Club Combats Parasites in Nicaragua


HELPING OTHERS: Tatiana Ratavosian learns how to take the patient’s blood pressure.

Agnessa Kasumyan, Staff Writer

While boarding the plane in Houston, president of GCC’s Global Medical Training club Garen Koocharian knew that the next thing he was probably going to see were dirt roads.

During spring break, GMT visited Nicaragua to help doctors treat patients in towns where medical aid is limited, traveling from the capital city of Managua to Granada, a popular tourist site, and Masaya, where most of GMT’s clinics are located.

As the plane landed in Managua, the Nicaraguan capital, Koocharian looked down to see a huge mountain to the side, the dreaded dirt roads, and houses made of metal sheets. Recounting a prayer in Armenian, asking “God, where did you bring us? Why are we here right now?” he turned to his co-president, Hagop Jack Mkroyan, and said he wished the plane would just turn around and take them back to the United States. At that point, Mkroyan, put off by the intense humidity, said he simply wanted to find his friends, get their luggage, and get to the hotel room to take a shower.

On the way to the hotel room, Koocharian looked around to see dry fountains carrying lights instead of water and wondered why the capital city was so dirty. It then dawned on him just how much their aid was really needed.

Despite the poor conditions of Managua, however, he said he couldn’t help but find the country beautiful in its pain and resolve to survive.

“It just looked like this beaten down country, like someone kept beating it with a stick,” Koocharian said. “You could really see the pain and the hurt of the country, and so I just thought wow, we really need to help these people.”

Participating students had to undergo training specific to the country they were volunteering in before they could actually work with patients. They mostly learned how to identify symptoms for illnesses, such as urinary tract infections, sexually transmitted diseases and parasites.

During their trip, the club had five clinical days, during which they treated patients. After leaving Managua and completing their orientation, they travelled to Granada and Masaya.

One of the most common cases was bacterial vaginosis, a type of vaginal infection, which Koocharian contributed to poor hygiene due to the lack of resources and bathrooms. He said most people had to make do with holes that are dug in the ground.

According to Mkroyan, most of their cases also involved patients who had parasites, particularly ring worms and were suffering from malnutrition. Many of the children they saw had two different hair colors, a common sign of malnourishment. Both Mkroyan and Koocharian said most of the children had parasites as well, so they often prescribed Albendazole and vitamins.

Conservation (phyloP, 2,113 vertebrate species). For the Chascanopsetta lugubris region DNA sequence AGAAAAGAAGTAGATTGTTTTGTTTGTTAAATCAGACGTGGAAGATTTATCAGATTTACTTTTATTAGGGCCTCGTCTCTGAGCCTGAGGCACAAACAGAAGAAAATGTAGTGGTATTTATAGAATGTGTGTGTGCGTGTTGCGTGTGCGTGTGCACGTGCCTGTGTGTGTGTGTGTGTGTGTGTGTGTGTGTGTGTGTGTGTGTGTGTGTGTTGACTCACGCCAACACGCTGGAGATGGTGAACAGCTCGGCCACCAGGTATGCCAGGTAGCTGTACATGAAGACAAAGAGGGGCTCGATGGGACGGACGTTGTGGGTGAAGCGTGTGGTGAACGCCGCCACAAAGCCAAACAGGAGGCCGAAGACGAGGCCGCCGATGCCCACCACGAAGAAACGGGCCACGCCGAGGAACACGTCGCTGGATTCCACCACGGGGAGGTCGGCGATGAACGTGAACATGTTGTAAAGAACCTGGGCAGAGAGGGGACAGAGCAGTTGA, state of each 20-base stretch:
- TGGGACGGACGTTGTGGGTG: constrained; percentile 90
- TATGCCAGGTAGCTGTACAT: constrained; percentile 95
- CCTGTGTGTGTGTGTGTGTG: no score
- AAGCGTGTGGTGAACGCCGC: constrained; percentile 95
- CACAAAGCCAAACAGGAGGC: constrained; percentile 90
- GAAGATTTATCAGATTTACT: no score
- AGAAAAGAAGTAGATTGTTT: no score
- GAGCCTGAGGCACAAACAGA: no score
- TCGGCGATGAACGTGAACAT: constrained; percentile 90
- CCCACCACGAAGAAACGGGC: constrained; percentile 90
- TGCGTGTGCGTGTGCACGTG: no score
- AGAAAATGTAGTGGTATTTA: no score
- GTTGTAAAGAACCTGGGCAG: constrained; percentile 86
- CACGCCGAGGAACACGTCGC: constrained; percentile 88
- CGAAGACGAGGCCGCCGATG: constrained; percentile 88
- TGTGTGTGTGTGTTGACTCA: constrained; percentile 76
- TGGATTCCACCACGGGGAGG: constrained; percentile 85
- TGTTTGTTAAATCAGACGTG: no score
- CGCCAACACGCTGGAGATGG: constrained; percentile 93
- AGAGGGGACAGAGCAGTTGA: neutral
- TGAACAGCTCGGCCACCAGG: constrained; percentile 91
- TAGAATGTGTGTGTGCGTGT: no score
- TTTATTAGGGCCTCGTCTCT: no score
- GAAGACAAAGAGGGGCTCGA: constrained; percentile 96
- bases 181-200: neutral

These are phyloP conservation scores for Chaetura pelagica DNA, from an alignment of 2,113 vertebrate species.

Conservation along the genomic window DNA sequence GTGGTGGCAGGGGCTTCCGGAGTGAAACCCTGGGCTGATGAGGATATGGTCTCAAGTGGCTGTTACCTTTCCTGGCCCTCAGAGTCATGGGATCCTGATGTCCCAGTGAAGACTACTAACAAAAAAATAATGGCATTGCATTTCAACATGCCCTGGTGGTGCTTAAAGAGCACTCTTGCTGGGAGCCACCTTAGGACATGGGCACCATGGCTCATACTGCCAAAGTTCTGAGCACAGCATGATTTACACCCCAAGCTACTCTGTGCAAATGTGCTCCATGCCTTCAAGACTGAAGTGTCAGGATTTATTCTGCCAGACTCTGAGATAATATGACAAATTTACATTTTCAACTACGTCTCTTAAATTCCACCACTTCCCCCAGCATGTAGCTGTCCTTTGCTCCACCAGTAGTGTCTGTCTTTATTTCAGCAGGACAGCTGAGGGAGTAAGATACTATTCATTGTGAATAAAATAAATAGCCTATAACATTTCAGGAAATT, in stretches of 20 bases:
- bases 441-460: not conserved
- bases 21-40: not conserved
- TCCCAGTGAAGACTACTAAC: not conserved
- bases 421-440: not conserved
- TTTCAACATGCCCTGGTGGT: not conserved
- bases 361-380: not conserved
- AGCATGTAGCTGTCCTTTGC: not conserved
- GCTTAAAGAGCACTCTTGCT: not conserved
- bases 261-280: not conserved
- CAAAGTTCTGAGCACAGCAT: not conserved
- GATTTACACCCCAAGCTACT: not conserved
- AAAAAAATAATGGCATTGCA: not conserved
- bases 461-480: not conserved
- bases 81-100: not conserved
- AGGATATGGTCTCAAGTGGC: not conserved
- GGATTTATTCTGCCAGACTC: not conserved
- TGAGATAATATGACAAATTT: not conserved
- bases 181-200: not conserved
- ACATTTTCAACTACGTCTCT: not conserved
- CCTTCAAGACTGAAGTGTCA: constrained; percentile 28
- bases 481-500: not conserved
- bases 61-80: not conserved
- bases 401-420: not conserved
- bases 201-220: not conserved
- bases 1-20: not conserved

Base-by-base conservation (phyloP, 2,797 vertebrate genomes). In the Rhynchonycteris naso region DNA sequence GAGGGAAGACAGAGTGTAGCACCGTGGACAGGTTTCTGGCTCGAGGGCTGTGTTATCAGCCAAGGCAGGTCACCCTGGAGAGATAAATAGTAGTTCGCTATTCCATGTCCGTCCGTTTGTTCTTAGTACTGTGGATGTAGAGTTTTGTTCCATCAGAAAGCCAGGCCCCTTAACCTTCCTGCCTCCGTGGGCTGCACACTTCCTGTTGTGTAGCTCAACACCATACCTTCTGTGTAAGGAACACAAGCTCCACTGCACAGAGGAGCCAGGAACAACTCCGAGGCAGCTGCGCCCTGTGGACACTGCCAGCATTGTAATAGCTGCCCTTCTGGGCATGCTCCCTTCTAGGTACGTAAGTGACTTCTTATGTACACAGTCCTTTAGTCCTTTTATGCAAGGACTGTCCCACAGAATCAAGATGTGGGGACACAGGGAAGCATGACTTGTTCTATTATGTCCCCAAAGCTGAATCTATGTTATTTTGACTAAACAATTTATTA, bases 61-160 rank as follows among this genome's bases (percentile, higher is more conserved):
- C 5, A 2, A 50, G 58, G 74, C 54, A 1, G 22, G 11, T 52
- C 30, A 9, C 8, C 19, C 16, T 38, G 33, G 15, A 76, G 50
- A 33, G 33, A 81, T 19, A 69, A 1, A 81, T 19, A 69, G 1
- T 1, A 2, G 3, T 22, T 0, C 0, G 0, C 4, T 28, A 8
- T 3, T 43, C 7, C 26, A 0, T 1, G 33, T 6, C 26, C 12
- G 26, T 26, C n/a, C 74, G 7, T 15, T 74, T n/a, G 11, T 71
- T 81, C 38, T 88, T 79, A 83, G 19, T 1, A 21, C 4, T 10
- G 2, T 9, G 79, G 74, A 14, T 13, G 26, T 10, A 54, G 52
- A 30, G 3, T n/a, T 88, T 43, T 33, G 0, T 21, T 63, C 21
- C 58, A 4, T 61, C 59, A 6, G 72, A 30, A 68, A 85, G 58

Pamela Avila, a member of GMT majoring in English and Journalism, was the only student to attend the trip that was not a pre-med or biology major. Of Mexican heritage, she experienced no language barriers but still underwent “a huge culture shock” due to the amount of poverty and disease that is part of Nicaraguan life.

Koocharian said that though some of the people in Nicaragua often look healthy due to their high amount of physical activity, they generally are not once you “dig deeper.” He recalls a patient who had a “six-pack,” but had a urinary tract infection, which is highly uncommon among men.

On their last day, Mkroyan and Koocharian worked with a patient who suffered from pelvic inflammatory disease for 28 years. PID causes swelling of the fallopian tubes and damage to the ovaries, the uterus, and often leads to infertility, according to Both she and her husband also suffered from diabetes, with a blood sugar level of 200. At most, blood sugar levels should be at 125, Koocharian said. The husband informed them that he drank at least one bottle of soda a day. Due to the lack of clean and accessible water, they drank soda as a means of hydration.

Though Mkroyan and Koocharian told them they needed to go to a hospital immediately, the couple had no way of reaching one. Where Glendale has several hospitals in its vicinity, Masaya has no health facility and Nicaraguans have to travel for hours before they can reach one. Even if they manage to get to a hospital, doctors may only be there once or twice a week and they see hundreds of patients during that time.

“Here [in the United States], we complain about the smallest thing, like a paper cut, and run to the hospital,” Koocharian said. “There, they just have to deal with it because there are no hospitals.”

One of Mkroyan’s patients, an elderly man, had an enlarged testicle that was caused by water entering his gonad. They referred him to a doctor for surgery, as one of their limitations was they did not have all of the equipment they needed at the clinic sites to fully help patients with their needs.

“Part of the problem is that many Nicaraguans do not have access to healthcare, even though all expenses are covered by the government,” Mkroyan said. “Most of them live under conditions that are unfathomable to the average American.”

For Mkroyan and others, the trip not only allowed them to make a difference but reassured their decision to enter the medical field.

“It was a rewarding experience that I will never forget,” he said. “I cannot wait to go to Nicaragua again and save more lives.”